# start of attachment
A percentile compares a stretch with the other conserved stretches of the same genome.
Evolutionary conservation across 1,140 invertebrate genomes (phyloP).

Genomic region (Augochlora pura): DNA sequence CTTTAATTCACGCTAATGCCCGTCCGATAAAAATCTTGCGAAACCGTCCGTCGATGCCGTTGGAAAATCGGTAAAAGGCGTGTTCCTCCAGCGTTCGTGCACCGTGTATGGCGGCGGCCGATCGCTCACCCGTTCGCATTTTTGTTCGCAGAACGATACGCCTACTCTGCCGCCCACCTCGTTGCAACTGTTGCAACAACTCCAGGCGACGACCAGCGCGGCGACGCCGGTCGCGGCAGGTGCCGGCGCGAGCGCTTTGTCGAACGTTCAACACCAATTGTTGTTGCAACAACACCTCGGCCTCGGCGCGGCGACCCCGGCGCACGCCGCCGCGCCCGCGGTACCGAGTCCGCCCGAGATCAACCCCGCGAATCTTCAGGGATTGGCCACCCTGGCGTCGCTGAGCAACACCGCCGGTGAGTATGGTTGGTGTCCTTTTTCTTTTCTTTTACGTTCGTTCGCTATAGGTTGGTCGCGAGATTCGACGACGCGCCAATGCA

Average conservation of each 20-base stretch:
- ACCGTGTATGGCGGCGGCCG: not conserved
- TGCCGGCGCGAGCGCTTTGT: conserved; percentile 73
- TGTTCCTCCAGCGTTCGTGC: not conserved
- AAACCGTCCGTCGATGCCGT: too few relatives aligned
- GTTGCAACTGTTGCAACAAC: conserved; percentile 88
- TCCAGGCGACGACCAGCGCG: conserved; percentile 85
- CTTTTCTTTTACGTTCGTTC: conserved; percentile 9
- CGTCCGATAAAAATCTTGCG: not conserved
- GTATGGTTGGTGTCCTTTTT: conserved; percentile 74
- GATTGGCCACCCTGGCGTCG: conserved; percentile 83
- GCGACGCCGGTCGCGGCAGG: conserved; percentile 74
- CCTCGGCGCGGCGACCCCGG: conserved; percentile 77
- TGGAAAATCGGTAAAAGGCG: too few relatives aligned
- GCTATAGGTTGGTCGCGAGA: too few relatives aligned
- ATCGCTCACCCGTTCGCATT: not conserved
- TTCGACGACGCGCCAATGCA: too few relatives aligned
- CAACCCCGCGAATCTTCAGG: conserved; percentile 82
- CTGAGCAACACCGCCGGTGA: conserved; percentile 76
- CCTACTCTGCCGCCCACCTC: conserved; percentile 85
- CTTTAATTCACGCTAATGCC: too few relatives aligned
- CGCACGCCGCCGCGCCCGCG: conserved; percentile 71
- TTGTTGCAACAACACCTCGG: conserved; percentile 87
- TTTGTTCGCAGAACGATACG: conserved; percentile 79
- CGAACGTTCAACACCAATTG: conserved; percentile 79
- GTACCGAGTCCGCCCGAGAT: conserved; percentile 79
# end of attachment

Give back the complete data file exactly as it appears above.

A percentile compares a stretch with the other conserved stretches of the same genome.
Evolutionary conservation across 1,140 invertebrate genomes (phyloP).

Genomic region (Augochlora pura): DNA sequence CTTTAATTCACGCTAATGCCCGTCCGATAAAAATCTTGCGAAACCGTCCGTCGATGCCGTTGGAAAATCGGTAAAAGGCGTGTTCCTCCAGCGTTCGTGCACCGTGTATGGCGGCGGCCGATCGCTCACCCGTTCGCATTTTTGTTCGCAGAACGATACGCCTACTCTGCCGCCCACCTCGTTGCAACTGTTGCAACAACTCCAGGCGACGACCAGCGCGGCGACGCCGGTCGCGGCAGGTGCCGGCGCGAGCGCTTTGTCGAACGTTCAACACCAATTGTTGTTGCAACAACACCTCGGCCTCGGCGCGGCGACCCCGGCGCACGCCGCCGCGCCCGCGGTACCGAGTCCGCCCGAGATCAACCCCGCGAATCTTCAGGGATTGGCCACCCTGGCGTCGCTGAGCAACACCGCCGGTGAGTATGGTTGGTGTCCTTTTTCTTTTCTTTTACGTTCGTTCGCTATAGGTTGGTCGCGAGATTCGACGACGCGCCAATGCA

Average conservation of each 20-base stretch:
- ACCGTGTATGGCGGCGGCCG: not conserved
- TGCCGGCGCGAGCGCTTTGT: conserved; percentile 73
- TGTTCCTCCAGCGTTCGTGC: not conserved
- AAACCGTCCGTCGATGCCGT: too few relatives aligned
- GTTGCAACTGTTGCAACAAC: conserved; percentile 88
- TCCAGGCGACGACCAGCGCG: conserved; percentile 85
- CTTTTCTTTTACGTTCGTTC: conserved; percentile 9
- CGTCCGATAAAAATCTTGCG: not conserved
- GTATGGTTGGTGTCCTTTTT: conserved; percentile 74
- GATTGGCCACCCTGGCGTCG: conserved; percentile 83
- GCGACGCCGGTCGCGGCAGG: conserved; percentile 74
- CCTCGGCGCGGCGACCCCGG: conserved; percentile 77
- TGGAAAATCGGTAAAAGGCG: too few relatives aligned
- GCTATAGGTTGGTCGCGAGA: too few relatives aligned
- ATCGCTCACCCGTTCGCATT: not conserved
- TTCGACGACGCGCCAATGCA: too few relatives aligned
- CAACCCCGCGAATCTTCAGG: conserved; percentile 82
- CTGAGCAACACCGCCGGTGA: conserved; percentile 76
- CCTACTCTGCCGCCCACCTC: conserved; percentile 85
- CTTTAATTCACGCTAATGCC: too few relatives aligned
- CGCACGCCGCCGCGCCCGCG: conserved; percentile 71
- TTGTTGCAACAACACCTCGG: conserved; percentile 87
- TTTGTTCGCAGAACGATACG: conserved; percentile 79
- CGAACGTTCAACACCAATTG: conserved; percentile 79
- GTACCGAGTCCGCCCGAGAT: conserved; percentile 79